Can You Get Car Insurance without a License?
Car owners who drive their car have—in the majority of states—the legal responsibility to hold insurance on their vehicle. Driving legally requires protection against liabilities from at-fault accidents, but many drivers carry comprehensive insurance to protect their own car, too.
Non-drivers might own a vehicle but not drive it. They also might own a vehicle and hire a driver. Perhaps the car owner just holds a learner’s permit. Insurance is necessary whether or not a car owner is driving their car. Can you get car insurance without a license, though?
Securing Insurance without a License Might Be Challenging
Bankrate explains that it is possible to insure a vehicle without a driver’s license, but the process might not be so simple. Insurance companies will typically request driver’s license info, so how do non-drivers handle such a request?
The site explains that another driver can be listed as the primary driver for insurance purposes. In addition, the non-driver can be named an ‘excluded driver.’ This might be necessary for seniors who can’t drive but still own a vehicle.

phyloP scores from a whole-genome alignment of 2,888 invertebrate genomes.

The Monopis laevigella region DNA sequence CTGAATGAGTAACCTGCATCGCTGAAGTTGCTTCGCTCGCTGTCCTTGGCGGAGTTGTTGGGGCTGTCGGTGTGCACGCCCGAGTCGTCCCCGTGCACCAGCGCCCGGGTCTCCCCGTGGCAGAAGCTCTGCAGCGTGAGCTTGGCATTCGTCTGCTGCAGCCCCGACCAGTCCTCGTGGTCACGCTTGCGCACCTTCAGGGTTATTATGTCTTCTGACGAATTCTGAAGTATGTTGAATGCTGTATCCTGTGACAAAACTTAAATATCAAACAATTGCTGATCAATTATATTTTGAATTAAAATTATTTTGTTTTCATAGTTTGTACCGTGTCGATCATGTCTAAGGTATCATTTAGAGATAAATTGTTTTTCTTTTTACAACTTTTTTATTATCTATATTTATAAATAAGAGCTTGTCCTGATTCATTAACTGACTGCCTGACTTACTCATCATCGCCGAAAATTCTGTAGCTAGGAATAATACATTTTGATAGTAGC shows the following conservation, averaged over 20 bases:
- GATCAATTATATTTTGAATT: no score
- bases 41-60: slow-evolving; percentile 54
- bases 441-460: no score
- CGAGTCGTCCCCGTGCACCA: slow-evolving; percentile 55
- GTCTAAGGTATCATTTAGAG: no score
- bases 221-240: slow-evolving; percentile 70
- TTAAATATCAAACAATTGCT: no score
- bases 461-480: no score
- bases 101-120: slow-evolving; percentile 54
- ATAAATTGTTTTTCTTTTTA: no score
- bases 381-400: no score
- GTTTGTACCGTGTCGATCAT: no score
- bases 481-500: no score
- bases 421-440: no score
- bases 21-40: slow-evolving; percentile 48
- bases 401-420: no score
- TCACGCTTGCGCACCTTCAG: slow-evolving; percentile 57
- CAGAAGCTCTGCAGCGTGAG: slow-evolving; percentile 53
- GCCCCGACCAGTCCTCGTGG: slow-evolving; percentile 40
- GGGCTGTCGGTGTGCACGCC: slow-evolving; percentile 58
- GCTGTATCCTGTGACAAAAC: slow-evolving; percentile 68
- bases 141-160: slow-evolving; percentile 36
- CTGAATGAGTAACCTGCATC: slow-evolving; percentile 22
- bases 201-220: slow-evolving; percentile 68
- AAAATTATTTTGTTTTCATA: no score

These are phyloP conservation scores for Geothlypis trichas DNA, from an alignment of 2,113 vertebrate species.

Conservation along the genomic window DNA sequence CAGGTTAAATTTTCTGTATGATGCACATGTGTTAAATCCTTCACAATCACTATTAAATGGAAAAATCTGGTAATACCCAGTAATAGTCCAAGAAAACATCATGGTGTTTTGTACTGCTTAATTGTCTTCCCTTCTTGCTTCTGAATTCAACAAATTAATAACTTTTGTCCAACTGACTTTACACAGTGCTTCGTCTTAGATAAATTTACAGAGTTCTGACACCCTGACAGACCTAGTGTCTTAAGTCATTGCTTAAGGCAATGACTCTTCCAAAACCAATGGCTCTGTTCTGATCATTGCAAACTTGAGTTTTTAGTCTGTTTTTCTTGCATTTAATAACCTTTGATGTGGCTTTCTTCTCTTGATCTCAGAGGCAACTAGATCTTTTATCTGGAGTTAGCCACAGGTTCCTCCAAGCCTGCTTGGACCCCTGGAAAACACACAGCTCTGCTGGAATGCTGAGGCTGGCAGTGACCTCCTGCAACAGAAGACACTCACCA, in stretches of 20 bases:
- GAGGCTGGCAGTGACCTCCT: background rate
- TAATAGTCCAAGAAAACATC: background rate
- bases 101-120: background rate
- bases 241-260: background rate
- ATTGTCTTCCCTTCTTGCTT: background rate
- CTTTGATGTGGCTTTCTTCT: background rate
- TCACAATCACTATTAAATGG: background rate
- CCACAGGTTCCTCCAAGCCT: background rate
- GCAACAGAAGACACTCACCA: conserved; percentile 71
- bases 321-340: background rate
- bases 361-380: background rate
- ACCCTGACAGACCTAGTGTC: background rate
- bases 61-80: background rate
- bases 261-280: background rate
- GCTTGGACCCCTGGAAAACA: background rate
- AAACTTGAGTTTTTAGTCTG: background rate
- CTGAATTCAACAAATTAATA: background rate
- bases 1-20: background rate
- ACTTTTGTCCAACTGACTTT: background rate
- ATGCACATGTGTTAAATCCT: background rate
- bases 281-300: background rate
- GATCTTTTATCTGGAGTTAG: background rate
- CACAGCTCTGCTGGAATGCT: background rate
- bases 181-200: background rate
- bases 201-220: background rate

Individuals with a suspended license could opt for an SR-22 certificate. This certificate provides proof of liability coverage. However, Bankrate explains that not all insurance companies can provide this certificate. Those with suspended licenses might need to research different options.
Insuring Teen Drivers
One situation that might be easier for non-drivers to secure insurance is the teen driver who just holds a learner’s permit. While those learning to drive won’t be the primary drivers on a vehicle, parents should still call their insurance company to add them to the policy.
Insurance companies are certainly not new to insuring teen drivers, and car owners can reach out to their carrier to talk about options for a young driver who just holds a permit.